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Ann Sanders

Handrest

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This could well be a strange question! Whilst I know what it says on the tin, how is the handrest actually used or does that question tell me and others that I currently have a problem? I press the concertina(Anglo)  in with the heel of my hand and pull with the strap, leaving the handrest redundant. Should I be leaning some part of my hand on the handrest especially for pressing? One of the reasons I ask is that I sometimes make the mistake of pressing the instrument in with my thumb as opposed to the heel and of course sometimes on the button I’m playing which I know is a bad idea. My thumb is now starting to chafe on the joint where it is making contact with the edge of the strap. Painful. I hope this question makes sense! Thank you. 

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No Don, it’s not. It lies on top of it and unfortunately the joint lies right on the edge of the strap, the edge furthest away. I could see about getting a strap that is wider at that point. I have tried setting my hand differently and it doesn’t really work for me. 

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Ann

 

I had a similar problem a while ago.  I bought a plastic thumb splint from the local pharmacy which I kept in place on my thumb with a bit of electrical insulating tape (just wrapped around the splint, not actualy taped to my thumb).  I wore this when playing for a couple of weeks while my thumb healed.  After that I never needed it again - I had forgotten about it until I read your post.

https://photos.app.goo.gl/QgQQd9bvB6u8fax39

Look on Amazon for thumb splints and you will find an amazing number of them to choose amongst.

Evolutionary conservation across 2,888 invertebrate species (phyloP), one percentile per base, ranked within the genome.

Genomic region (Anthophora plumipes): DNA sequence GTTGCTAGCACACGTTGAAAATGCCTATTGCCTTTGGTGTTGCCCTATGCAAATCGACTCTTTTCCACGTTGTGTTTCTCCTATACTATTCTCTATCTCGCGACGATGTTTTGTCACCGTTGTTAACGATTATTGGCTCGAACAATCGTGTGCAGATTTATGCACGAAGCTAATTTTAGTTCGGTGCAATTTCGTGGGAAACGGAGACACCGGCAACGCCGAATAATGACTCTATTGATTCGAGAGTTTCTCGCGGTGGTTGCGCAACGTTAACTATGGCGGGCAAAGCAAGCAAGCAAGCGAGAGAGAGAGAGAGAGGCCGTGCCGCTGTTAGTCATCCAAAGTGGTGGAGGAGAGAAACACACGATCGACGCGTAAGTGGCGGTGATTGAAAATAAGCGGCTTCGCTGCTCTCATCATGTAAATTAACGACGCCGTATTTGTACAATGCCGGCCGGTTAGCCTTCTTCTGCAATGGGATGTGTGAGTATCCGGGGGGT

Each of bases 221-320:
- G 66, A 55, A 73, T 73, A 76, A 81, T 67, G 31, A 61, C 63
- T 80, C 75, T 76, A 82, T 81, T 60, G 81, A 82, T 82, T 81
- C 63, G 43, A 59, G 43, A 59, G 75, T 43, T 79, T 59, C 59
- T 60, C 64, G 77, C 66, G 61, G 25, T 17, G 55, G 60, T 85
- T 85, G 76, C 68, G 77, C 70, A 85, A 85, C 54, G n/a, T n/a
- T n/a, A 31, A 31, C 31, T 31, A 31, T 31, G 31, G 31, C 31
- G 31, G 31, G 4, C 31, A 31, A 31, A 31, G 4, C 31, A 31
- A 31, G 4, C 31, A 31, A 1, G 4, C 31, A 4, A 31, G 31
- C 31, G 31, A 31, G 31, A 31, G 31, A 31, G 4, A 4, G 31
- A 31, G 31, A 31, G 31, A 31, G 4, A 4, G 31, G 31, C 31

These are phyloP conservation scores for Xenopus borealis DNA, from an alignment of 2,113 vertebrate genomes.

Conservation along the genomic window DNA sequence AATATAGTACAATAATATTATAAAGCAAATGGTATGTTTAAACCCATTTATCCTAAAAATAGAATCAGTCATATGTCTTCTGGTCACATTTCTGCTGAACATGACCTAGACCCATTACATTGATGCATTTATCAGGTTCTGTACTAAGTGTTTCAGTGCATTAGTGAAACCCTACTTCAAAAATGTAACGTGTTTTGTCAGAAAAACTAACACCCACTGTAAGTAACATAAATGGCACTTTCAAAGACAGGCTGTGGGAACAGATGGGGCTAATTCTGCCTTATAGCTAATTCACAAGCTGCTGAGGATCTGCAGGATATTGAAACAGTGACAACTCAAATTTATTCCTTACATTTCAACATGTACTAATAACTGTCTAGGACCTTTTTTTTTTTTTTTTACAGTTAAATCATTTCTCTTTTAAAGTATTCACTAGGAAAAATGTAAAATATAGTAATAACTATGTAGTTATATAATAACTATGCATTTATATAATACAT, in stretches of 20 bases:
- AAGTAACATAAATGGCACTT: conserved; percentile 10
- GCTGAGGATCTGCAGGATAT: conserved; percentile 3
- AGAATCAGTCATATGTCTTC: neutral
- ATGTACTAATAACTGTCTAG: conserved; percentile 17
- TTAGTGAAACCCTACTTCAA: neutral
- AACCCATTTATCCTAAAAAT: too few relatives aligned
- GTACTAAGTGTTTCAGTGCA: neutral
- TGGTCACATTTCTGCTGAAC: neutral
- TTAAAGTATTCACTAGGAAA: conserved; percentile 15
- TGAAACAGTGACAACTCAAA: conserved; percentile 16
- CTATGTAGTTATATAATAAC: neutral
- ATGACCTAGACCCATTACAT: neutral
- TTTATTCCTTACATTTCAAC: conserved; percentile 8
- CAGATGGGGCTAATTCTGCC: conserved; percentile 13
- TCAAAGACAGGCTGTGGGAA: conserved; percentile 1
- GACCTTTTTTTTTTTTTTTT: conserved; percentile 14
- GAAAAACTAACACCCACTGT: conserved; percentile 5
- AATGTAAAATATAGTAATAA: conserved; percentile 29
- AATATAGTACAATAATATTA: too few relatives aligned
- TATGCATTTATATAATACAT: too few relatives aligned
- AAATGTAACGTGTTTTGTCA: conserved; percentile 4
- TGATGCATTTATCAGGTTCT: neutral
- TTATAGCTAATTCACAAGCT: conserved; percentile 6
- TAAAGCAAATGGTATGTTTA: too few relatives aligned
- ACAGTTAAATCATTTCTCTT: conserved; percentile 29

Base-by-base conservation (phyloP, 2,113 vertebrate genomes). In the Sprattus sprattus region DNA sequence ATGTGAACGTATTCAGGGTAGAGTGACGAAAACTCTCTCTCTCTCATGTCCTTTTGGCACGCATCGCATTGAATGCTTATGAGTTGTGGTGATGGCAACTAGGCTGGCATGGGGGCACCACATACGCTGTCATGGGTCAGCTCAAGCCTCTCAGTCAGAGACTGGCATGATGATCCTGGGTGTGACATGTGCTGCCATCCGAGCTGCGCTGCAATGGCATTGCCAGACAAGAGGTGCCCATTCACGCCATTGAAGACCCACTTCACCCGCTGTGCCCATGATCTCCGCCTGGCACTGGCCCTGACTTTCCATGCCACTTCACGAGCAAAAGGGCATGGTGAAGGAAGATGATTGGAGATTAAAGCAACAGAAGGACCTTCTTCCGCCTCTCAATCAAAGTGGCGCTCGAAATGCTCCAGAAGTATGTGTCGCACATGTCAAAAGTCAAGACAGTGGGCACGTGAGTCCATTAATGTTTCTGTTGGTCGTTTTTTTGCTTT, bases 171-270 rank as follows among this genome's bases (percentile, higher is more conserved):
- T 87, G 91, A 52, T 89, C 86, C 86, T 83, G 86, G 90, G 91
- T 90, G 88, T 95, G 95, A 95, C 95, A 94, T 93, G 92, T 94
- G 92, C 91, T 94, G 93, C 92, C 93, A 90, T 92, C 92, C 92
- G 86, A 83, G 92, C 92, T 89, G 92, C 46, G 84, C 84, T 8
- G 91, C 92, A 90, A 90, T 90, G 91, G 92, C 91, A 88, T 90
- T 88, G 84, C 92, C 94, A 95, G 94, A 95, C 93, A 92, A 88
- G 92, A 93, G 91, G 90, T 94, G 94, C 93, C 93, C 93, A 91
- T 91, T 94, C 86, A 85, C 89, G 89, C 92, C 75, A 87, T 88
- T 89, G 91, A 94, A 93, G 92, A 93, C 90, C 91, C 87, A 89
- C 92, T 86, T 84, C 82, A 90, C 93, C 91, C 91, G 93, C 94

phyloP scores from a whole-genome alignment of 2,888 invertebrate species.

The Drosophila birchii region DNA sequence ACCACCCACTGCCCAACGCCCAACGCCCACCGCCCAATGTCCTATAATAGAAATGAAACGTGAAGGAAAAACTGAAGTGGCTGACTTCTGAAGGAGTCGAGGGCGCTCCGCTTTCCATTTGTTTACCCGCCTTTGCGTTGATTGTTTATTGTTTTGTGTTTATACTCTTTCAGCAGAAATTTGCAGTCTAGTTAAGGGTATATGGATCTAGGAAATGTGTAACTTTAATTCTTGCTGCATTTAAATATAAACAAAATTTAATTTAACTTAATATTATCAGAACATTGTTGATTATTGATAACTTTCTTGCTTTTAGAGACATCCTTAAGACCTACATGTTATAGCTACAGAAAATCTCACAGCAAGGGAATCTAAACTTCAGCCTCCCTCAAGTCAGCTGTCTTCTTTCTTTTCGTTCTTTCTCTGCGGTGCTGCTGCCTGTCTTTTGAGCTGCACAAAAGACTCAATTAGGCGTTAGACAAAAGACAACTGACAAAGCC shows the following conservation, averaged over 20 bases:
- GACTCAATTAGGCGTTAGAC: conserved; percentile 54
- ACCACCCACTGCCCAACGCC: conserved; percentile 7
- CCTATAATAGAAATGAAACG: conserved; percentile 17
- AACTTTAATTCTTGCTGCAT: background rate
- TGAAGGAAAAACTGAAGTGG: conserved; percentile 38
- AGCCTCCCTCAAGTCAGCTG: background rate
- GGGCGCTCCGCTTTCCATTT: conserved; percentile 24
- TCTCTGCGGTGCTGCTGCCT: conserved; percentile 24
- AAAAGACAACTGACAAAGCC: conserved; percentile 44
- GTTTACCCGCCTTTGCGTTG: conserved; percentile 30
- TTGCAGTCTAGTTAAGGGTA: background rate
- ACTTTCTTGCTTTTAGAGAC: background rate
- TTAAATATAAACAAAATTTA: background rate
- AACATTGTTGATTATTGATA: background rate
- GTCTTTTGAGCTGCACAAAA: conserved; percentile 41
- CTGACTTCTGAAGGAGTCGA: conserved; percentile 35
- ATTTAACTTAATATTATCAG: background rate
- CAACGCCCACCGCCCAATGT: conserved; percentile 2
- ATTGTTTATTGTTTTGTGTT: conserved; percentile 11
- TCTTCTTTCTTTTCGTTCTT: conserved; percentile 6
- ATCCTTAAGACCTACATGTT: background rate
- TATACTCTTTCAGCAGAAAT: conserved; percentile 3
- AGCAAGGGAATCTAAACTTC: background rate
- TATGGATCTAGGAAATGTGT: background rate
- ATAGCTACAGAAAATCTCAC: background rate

• Thanks 1

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20 hours ago, Don Taylor said:

Ann

 

I had a similar problem a while ago.  I bought a plastic thumb splint from the local pharmacy which I kept in place on my thumb with a bit of electrical insulating tape (just wrapped around the splint, not actualy taped to my thumb).  I wore this when playing for a couple of weeks while my thumb healed.  After that I never needed it again - I had forgotten about it until I read your post.

https://photos.app.goo.gl/QgQQd9bvB6u8fax39

Look on Amazon for thumb splints and you will find an amazing number of them to choose amongst.

Thanks Don. I’m using corn plasters at the moment

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Ann, a few thoughts:

Quote

I press the concertina(Anglo)  in with the heel of my hand and pull with the strap.

This can create problems. In my opinion, the primary contact point for pressing should be where the thumb touches the hand rest. I think you want the pressure points for in and out contact to be on the same vertical plane. This allows you to keep the two sides of the instrument more or less parallel as you operate the bellows (or if not parallel, at least on the same attitude pushing and pulling). If you press with the heals of your hands, the bellows rocks back and forth on a vertical axis, as well as in and out. This cuts down on speed and control and is inefficient. Your wrists, muscles and tendons are working harder than they need to. Here is a clip of Michael O Raghallaigh.